Vital intervention needed to address food poverty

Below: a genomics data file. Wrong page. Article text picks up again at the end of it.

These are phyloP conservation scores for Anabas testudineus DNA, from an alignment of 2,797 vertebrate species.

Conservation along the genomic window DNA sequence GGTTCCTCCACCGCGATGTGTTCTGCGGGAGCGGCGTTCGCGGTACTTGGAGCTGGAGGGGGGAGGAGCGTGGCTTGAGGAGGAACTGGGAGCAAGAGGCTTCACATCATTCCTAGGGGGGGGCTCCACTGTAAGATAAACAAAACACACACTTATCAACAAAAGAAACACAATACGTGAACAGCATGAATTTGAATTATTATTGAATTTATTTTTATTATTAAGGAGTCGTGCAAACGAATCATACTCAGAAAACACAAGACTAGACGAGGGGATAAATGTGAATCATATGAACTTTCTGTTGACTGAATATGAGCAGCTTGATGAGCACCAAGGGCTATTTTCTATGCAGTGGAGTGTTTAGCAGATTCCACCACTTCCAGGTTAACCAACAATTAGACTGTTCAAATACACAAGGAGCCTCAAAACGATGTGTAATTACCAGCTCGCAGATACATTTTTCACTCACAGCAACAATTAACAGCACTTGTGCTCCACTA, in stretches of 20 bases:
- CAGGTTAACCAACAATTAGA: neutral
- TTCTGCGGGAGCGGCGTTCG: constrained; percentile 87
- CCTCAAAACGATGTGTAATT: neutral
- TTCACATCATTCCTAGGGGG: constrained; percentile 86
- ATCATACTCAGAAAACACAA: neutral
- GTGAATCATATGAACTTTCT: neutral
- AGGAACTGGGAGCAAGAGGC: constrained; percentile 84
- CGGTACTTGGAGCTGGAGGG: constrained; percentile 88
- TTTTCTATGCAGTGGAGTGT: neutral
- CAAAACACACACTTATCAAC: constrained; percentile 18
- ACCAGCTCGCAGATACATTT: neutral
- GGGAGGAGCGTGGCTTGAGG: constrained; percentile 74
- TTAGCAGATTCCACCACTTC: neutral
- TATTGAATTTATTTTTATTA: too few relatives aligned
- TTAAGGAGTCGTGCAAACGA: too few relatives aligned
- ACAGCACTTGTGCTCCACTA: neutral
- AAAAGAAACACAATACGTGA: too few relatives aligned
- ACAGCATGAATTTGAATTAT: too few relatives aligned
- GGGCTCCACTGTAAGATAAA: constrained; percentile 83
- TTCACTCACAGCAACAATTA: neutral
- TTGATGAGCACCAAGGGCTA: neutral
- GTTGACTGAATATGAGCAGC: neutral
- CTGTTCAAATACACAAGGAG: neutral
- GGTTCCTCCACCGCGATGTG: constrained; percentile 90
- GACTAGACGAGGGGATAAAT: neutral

first_imgAdvertisement Linkedin More than 1,000 children looked for help from Limerick homeless agency WhatsApp THERE are more than 70 families homeless in Limerick with the number continuing to rise, according to voluntary agency Novas.And they also maintain that many more are hidden homeless or at risk, with many of these families living in emergency B&B accommodation with no cooking facilities.Sign up for the weekly Limerick Post newsletter Sign Up Novas, who are the largest provider of homeless services in the Mid-West, point out that the traumas of being homeless are multi-faceted and enduring. Head of Policy and Communications with the voluntary service provider, Una Burns explained that for those living in commercial B&Bs, access to basic nutritious food is a challenge.“Families often rely on takeaway food for weeks and months on end. It is eaten on laps, sitting on beds, in one room. Parents report that their children are putting on weight, they lack concentration in school and their physical wellbeing is being compromised.“Due to the expensive nature of this food provision, families are finding it impossible to save for the expense of moving to a long-term home, thus protracting the length of time they are homeless,” Ms Burns told the Limerick Post.However, there is an alternative, she insists.Novas has arranged for families to have a nutritious and hearty meal in a community café in Our Lady of Lourdes each evening. A family has the opportunity to eat good food, sitting around a table together. It allows a family a break away from one room, in which they play out their lives. It is one less thing to worry about.Ms Burns describes the initiative as a “vital intervention” to support families who are experiencing homelessness.“It helps to bring some normality to an extraordinarily difficult time for families and affords families the opportunity to save in preparation of a move to more permanent accommodation, a home of their own. Some 80 per cent of families are homeless due to economic factors. This is one burden we can help with. However, we need the support of the public to do this,”An evening meal in the community café costs €4 per child and €4.50 per adult. Text NOVAS to 50300 to donate €4. Alternatively, you can log onto www.novas.ie/donate/ to donate more. You can also set up a monthly direct debit to support Novas on an ongoing basis. A monthly direct debit of €28 will provide a hearty meal for a child for a week. NewsHousingVital intervention needed to address food povertyBy Alan Jacques – May 29, 2018 1176 Homeless children living in hotels have difficulty chewing and swallowing Getting a second chance at life Print Facebookcenter_img Previous article2 Limerick primary schools amongst finalists for Eco Ranger awardsNext articleWinners of HOMS Solicitors Company Challenge presented with their trophies Alan Jacqueshttp://www.limerickpost.ie RELATED ARTICLESMORE FROM AUTHOR 163 children homeless in Limerick and Clare as Christmas approaches Twitter Politicians should work together to end homeless crisis Email Limerick’s Will O’Donoghue to take part in Novas Christmas Sleep-Out TAGSfamilyhomelesshomelessnessNovasNovas Initiativesnutrition last_img read more